Greece has been experiencing a resurgence of polytheism, the ancient belief in many gods. Its followers are causing a stir with ceremonies in old temples, in which they pay homage to the ancient gods from Apollo to Zeus.
Ellinais followers worship the ancient Greek gods
On paper at least, 98 percent of the Greek population belong to orthodox religions -- and it's no coincidence. After all, the constitution names the Eastern Orthodox Church as the country's predominant religion.
But alternative forms of belief have been gaining ground in Greece. Ellinais -- or the Holy Association of Greek Ancient Religion Believers -- is at the forefront of this movement. It was founded in 2005 by a group of polytheists. Doreta Peppa is their spokeswoman and high priestess -- and accordingly an avid advocate of their belief.
"Our concern is to rekindle the light and revive the divine energy," Peppa says. "You can sense that it has pulled away from the Earth."
But according to Peppa, the movement faces much opposition.
"The popes accuse us of worshipping false gods and of Satanism," she says. "In the countryside, our followers have a lot of problems, especially since we were filmed by television. They don't dare to come here anymore." No sympathy exists for this religious minority
At the Apollo Temple, some 30 kilometers outside of Athens, Peppa and the followers of the Olympic gods celebrated the summer solstice according to ancient rites -- legally. The police didn't get involved, the temple wasn't blocked off and no one came to harass them. Such incidents were more common in the past.
The Temple of Olympian Zeus in Athens was once the largest temple in Greece
But the Greek state and a large part of the population by no means sympathize with the ideas of this religious minority. Though the gods of Olympus are a regular part of school instruction, they belong to Greek historical tradition and culture. Sociologist Sofia Peta believes this is precisely where the bone of contention lies.
"These ancient religions are reclaiming precisely that space which is held by the Greek-Orthodox church," Peta says. She says that both are part of the Greek identity.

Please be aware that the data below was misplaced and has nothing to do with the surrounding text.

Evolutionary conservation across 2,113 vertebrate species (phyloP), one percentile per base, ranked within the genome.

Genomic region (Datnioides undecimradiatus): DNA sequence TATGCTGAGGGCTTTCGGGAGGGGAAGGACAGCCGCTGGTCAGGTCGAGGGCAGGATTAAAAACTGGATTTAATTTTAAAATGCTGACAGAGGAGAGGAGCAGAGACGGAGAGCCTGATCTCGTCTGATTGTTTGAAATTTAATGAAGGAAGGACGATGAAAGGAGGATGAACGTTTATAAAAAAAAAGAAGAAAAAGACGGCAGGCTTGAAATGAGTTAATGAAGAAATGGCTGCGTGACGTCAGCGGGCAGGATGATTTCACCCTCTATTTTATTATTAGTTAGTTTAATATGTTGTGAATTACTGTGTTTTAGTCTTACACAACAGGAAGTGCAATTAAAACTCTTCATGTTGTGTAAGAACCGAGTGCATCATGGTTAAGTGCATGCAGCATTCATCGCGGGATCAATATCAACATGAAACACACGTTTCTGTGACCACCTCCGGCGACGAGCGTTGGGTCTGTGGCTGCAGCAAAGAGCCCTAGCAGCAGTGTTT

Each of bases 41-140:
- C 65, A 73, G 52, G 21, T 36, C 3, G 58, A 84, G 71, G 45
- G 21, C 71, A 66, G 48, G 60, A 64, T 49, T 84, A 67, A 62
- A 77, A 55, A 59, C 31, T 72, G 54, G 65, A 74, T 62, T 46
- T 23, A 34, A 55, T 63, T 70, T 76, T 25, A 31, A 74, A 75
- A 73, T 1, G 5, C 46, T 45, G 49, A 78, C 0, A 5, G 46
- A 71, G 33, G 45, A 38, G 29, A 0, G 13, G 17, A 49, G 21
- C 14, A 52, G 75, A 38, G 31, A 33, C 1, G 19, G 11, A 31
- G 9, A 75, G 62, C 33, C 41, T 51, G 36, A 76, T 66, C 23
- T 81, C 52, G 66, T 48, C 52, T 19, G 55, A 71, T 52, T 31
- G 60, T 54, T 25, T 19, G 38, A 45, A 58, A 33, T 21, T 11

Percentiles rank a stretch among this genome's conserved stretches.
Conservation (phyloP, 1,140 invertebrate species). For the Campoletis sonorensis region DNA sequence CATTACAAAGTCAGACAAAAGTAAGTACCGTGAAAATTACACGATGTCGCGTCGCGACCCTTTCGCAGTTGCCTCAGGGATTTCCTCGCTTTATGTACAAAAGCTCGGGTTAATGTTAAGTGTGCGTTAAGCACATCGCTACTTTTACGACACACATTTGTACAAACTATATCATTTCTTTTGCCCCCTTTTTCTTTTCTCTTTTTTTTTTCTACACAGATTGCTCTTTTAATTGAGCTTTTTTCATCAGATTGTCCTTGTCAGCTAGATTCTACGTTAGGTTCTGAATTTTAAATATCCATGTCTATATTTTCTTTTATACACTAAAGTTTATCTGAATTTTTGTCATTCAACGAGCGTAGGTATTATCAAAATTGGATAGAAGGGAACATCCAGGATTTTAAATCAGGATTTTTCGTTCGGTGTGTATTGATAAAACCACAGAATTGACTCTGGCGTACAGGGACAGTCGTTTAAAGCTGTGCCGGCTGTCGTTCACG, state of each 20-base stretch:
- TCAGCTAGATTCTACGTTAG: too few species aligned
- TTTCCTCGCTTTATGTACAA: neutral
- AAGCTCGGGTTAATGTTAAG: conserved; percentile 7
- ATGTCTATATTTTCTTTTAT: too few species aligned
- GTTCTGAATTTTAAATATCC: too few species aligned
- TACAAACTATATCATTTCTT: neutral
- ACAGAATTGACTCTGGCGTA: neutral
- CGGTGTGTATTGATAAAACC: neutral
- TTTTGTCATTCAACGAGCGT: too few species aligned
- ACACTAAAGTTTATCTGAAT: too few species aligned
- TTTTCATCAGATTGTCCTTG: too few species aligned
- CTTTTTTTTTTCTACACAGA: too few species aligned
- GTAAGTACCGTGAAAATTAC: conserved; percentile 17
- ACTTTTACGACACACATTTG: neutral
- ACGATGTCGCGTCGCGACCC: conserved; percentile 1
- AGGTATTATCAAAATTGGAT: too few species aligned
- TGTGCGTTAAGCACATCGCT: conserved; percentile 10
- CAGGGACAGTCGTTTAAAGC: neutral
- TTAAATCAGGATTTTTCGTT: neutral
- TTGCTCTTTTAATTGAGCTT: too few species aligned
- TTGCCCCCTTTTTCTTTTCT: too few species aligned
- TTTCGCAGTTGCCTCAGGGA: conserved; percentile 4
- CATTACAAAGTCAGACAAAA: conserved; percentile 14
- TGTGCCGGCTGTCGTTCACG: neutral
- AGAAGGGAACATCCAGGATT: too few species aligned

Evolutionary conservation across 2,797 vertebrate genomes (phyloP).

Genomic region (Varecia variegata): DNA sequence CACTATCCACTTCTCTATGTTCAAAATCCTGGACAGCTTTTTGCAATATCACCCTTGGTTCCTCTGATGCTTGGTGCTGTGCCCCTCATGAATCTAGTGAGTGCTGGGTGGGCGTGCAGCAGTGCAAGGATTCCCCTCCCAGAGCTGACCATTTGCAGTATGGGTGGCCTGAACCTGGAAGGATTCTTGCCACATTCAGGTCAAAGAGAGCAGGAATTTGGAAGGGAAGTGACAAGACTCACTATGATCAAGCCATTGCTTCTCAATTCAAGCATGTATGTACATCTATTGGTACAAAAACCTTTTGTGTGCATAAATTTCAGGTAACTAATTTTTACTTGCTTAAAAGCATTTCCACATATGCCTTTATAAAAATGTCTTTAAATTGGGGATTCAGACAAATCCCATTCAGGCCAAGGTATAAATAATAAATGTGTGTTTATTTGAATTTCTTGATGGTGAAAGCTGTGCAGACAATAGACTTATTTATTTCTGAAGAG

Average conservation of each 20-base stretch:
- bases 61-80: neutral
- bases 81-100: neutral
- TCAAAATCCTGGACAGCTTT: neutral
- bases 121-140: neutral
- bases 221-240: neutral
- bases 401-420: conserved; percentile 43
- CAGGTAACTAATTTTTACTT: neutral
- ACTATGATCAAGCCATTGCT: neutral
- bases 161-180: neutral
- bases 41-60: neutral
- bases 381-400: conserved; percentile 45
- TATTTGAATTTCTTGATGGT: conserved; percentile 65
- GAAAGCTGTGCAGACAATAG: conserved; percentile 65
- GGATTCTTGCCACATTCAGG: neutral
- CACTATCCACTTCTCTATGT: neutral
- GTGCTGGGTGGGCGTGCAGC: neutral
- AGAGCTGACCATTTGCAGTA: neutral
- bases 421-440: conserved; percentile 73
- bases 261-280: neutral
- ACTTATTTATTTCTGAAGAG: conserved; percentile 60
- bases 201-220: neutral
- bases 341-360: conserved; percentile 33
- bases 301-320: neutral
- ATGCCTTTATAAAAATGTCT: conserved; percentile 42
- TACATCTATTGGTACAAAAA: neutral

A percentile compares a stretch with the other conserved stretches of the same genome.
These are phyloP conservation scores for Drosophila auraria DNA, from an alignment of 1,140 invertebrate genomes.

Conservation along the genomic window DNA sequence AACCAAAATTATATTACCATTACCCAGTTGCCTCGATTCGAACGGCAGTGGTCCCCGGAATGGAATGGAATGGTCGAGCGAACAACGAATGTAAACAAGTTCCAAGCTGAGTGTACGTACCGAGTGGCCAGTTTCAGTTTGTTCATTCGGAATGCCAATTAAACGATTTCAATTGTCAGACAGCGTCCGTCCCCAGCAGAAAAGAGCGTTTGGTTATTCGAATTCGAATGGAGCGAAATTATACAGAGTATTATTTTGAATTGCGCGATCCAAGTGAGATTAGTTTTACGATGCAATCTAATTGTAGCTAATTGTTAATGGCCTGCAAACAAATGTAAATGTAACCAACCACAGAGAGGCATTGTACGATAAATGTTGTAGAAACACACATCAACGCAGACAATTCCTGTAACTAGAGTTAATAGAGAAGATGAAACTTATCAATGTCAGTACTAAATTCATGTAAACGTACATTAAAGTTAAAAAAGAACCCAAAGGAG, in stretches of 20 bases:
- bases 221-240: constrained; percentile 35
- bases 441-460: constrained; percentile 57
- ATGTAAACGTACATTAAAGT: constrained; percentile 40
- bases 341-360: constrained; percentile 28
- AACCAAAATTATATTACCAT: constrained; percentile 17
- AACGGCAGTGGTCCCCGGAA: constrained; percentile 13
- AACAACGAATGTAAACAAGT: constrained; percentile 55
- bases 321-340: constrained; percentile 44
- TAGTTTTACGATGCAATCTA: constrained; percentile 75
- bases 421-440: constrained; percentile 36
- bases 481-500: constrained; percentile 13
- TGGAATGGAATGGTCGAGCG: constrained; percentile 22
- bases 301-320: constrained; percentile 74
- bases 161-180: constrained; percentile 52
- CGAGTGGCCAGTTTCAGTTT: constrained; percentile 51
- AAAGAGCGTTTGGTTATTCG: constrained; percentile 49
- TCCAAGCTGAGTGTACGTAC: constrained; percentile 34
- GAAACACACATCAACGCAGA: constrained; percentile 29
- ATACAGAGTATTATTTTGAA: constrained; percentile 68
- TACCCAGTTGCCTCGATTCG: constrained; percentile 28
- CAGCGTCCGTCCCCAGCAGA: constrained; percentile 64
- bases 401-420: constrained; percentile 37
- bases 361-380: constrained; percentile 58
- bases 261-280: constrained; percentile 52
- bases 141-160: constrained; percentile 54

"Both want to be considered the genuine expression of Hellenism and it matters who gains more ground," Peta says. "That is what troubles the Greek church, and the state doesn't want to risk a conflict with the church. So it buckles."
Greek-Orthodox church fears proselytism
Even though high priestess Peppa claims that Greek law has recognized Ellinais as a religion, this doesn't quite comply with the facts. All the same, the highest court granted Ellinais the status of a "cultural association based on religious grounds" in 2006.
Peppa and her fellow priests can now conduct marriages, baptisms and funerals according to ancient traditions. But in practice, this means they can at most burn a bit of incense in the temples, says ancient priest Giannis Kontopanis, an actor in his normal life.
Ellinais worshippers follow ancient traditions
"I got married according to our rituals in Delos," Kontopanis says. "When I went to the town hall to register the marriage, I was told that I had to have either a civil or church ceremony. Neither my wedding nor my witnesses are recognized." Though married since 1990, authorities still consider him officially single.
"I don't understand it," Kontopanis says. "We're not hurting anyone, we worship our gods and we don't hide in dark cellars. Anyone can come here and watch what we do. We're not practicing proselytism."
Proselytism is actively recruiting someone for one's own belief. Even when the polytheist Kontopanis denies such efforts, this is precisely what the Greek-Orthodox church fears.
On the other hand, Ellinais and the other polytheistic groups are not true competition despite their media-effective appearances, especially in terms of numbers, says Father Gabriel, a Greek-Orthodox priest.
"Even so, the proselytism is a thorn in our side," says Father Gabriel. "If they want to worship their gods, they can't do it in Delphi or in the Acropolis. Those aren't cult sites anymore, but rather places of pilgrimage for tourists. Ellinais has to respect this."
The same note is struck at the Greek cultural ministry, which is very sensitive about this problem. Vivi Basilopoulou is an archeologist and shares the opinion that land marked sites are not suitable for accommodating religious ceremonies.
"We don't want to put obstacles in anyone's path," Basilopoulou says. "But according to existing law, these temples are architectural monuments and such buildings are not suitable locations for ceremonies." Not even the gods can help Ellinais
Father Gabriel isn't fazed by this reawakened ancient religion as competition. He doesn't believe that rituals adapted to modern tastes could seduce his lambs.
Athens is a major tourist attraction for its historic past
"If their message is up to today's reality, Ellinais will survive; if not, they'll disappear again," says Father Gabriel. "Christianity has such a long history precisely because it time and again has something new to say. Of course, love is not something completely new, but it is necessary in our world."
In their love to the ancient gods, Doreta Peppa and the indefinite number of Ellinais followers are in any case determined to keep fighting.
Peppa is encouraged by the official recognition of her organization and wants to travel through the country to bless even the smallest temples. Recognition as an official state religion remains extremely unlikely, though -- and not even the gods can help in this case.